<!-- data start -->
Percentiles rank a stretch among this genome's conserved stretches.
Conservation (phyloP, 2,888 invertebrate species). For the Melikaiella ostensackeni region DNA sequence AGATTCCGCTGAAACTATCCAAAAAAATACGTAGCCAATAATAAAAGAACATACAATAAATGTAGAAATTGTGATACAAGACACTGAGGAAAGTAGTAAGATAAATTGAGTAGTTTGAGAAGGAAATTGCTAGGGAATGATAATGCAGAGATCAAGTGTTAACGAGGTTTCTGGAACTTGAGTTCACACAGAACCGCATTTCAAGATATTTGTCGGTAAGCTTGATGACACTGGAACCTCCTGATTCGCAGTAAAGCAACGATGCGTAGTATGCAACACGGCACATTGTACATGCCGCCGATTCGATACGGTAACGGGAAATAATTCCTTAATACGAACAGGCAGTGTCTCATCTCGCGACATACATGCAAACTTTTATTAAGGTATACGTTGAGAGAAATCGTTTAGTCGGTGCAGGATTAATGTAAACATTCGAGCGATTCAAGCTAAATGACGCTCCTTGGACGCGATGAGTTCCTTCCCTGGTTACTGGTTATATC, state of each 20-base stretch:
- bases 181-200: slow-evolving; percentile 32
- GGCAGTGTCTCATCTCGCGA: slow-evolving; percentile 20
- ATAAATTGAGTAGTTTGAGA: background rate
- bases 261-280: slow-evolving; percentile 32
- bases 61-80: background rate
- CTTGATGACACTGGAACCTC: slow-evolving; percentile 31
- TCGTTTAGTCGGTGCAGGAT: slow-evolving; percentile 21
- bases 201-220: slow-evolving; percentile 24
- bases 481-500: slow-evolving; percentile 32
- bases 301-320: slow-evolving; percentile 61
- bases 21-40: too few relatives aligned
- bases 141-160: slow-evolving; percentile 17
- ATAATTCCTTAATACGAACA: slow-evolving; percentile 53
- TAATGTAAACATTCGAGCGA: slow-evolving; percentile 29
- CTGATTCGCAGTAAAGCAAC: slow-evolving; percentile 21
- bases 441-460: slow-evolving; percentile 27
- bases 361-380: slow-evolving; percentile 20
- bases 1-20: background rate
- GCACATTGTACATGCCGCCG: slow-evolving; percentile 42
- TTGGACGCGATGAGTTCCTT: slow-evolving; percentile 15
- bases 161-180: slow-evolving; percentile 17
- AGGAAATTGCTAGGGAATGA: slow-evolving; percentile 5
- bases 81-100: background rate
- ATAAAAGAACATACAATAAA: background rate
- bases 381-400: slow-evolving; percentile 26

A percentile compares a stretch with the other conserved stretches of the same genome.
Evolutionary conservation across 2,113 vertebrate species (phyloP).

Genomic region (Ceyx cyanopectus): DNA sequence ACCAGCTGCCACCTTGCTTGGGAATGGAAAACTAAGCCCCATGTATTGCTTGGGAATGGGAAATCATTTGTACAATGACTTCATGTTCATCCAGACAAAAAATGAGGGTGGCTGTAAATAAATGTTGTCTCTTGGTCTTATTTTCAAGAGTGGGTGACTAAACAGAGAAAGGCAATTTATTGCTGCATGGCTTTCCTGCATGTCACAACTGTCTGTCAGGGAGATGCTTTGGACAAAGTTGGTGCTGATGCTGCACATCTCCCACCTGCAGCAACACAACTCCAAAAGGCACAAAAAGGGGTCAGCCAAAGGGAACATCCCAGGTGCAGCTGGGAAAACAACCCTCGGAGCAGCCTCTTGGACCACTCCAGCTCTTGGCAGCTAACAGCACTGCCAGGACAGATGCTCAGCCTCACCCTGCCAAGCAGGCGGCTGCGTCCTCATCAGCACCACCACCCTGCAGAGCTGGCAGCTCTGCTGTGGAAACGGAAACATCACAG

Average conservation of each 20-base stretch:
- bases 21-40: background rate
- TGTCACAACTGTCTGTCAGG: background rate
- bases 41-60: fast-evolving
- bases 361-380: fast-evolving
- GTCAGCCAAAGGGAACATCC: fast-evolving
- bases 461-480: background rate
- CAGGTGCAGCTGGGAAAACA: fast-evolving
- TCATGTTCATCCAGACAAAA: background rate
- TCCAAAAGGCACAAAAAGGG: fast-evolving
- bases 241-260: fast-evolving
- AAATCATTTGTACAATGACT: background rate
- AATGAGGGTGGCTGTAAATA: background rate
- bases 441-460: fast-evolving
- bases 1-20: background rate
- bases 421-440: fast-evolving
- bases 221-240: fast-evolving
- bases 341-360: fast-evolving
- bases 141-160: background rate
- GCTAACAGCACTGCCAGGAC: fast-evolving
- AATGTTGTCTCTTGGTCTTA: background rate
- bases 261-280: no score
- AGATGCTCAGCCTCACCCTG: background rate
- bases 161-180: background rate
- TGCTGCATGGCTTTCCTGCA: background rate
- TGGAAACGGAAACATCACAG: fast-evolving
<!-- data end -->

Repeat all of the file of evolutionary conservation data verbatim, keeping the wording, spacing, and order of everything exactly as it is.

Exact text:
Percentiles rank a stretch among this genome's conserved stretches.
Conservation (phyloP, 2,888 invertebrate species). For the Melikaiella ostensackeni region DNA sequence AGATTCCGCTGAAACTATCCAAAAAAATACGTAGCCAATAATAAAAGAACATACAATAAATGTAGAAATTGTGATACAAGACACTGAGGAAAGTAGTAAGATAAATTGAGTAGTTTGAGAAGGAAATTGCTAGGGAATGATAATGCAGAGATCAAGTGTTAACGAGGTTTCTGGAACTTGAGTTCACACAGAACCGCATTTCAAGATATTTGTCGGTAAGCTTGATGACACTGGAACCTCCTGATTCGCAGTAAAGCAACGATGCGTAGTATGCAACACGGCACATTGTACATGCCGCCGATTCGATACGGTAACGGGAAATAATTCCTTAATACGAACAGGCAGTGTCTCATCTCGCGACATACATGCAAACTTTTATTAAGGTATACGTTGAGAGAAATCGTTTAGTCGGTGCAGGATTAATGTAAACATTCGAGCGATTCAAGCTAAATGACGCTCCTTGGACGCGATGAGTTCCTTCCCTGGTTACTGGTTATATC, state of each 20-base stretch:
- bases 181-200: slow-evolving; percentile 32
- GGCAGTGTCTCATCTCGCGA: slow-evolving; percentile 20
- ATAAATTGAGTAGTTTGAGA: background rate
- bases 261-280: slow-evolving; percentile 32
- bases 61-80: background rate
- CTTGATGACACTGGAACCTC: slow-evolving; percentile 31
- TCGTTTAGTCGGTGCAGGAT: slow-evolving; percentile 21
- bases 201-220: slow-evolving; percentile 24
- bases 481-500: slow-evolving; percentile 32
- bases 301-320: slow-evolving; percentile 61
- bases 21-40: too few relatives aligned
- bases 141-160: slow-evolving; percentile 17
- ATAATTCCTTAATACGAACA: slow-evolving; percentile 53
- TAATGTAAACATTCGAGCGA: slow-evolving; percentile 29
- CTGATTCGCAGTAAAGCAAC: slow-evolving; percentile 21
- bases 441-460: slow-evolving; percentile 27
- bases 361-380: slow-evolving; percentile 20
- bases 1-20: background rate
- GCACATTGTACATGCCGCCG: slow-evolving; percentile 42
- TTGGACGCGATGAGTTCCTT: slow-evolving; percentile 15
- bases 161-180: slow-evolving; percentile 17
- AGGAAATTGCTAGGGAATGA: slow-evolving; percentile 5
- bases 81-100: background rate
- ATAAAAGAACATACAATAAA: background rate
- bases 381-400: slow-evolving; percentile 26

A percentile compares a stretch with the other conserved stretches of the same genome.
Evolutionary conservation across 2,113 vertebrate species (phyloP).

Genomic region (Ceyx cyanopectus): DNA sequence ACCAGCTGCCACCTTGCTTGGGAATGGAAAACTAAGCCCCATGTATTGCTTGGGAATGGGAAATCATTTGTACAATGACTTCATGTTCATCCAGACAAAAAATGAGGGTGGCTGTAAATAAATGTTGTCTCTTGGTCTTATTTTCAAGAGTGGGTGACTAAACAGAGAAAGGCAATTTATTGCTGCATGGCTTTCCTGCATGTCACAACTGTCTGTCAGGGAGATGCTTTGGACAAAGTTGGTGCTGATGCTGCACATCTCCCACCTGCAGCAACACAACTCCAAAAGGCACAAAAAGGGGTCAGCCAAAGGGAACATCCCAGGTGCAGCTGGGAAAACAACCCTCGGAGCAGCCTCTTGGACCACTCCAGCTCTTGGCAGCTAACAGCACTGCCAGGACAGATGCTCAGCCTCACCCTGCCAAGCAGGCGGCTGCGTCCTCATCAGCACCACCACCCTGCAGAGCTGGCAGCTCTGCTGTGGAAACGGAAACATCACAG

Average conservation of each 20-base stretch:
- bases 21-40: background rate
- TGTCACAACTGTCTGTCAGG: background rate
- bases 41-60: fast-evolving
- bases 361-380: fast-evolving
- GTCAGCCAAAGGGAACATCC: fast-evolving
- bases 461-480: background rate
- CAGGTGCAGCTGGGAAAACA: fast-evolving
- TCATGTTCATCCAGACAAAA: background rate
- TCCAAAAGGCACAAAAAGGG: fast-evolving
- bases 241-260: fast-evolving
- AAATCATTTGTACAATGACT: background rate
- AATGAGGGTGGCTGTAAATA: background rate
- bases 441-460: fast-evolving
- bases 1-20: background rate
- bases 421-440: fast-evolving
- bases 221-240: fast-evolving
- bases 341-360: fast-evolving
- bases 141-160: background rate
- GCTAACAGCACTGCCAGGAC: fast-evolving
- AATGTTGTCTCTTGGTCTTA: background rate
- bases 261-280: no score
- AGATGCTCAGCCTCACCCTG: background rate
- bases 161-180: background rate
- TGCTGCATGGCTTTCCTGCA: background rate
- TGGAAACGGAAACATCACAG: fast-evolving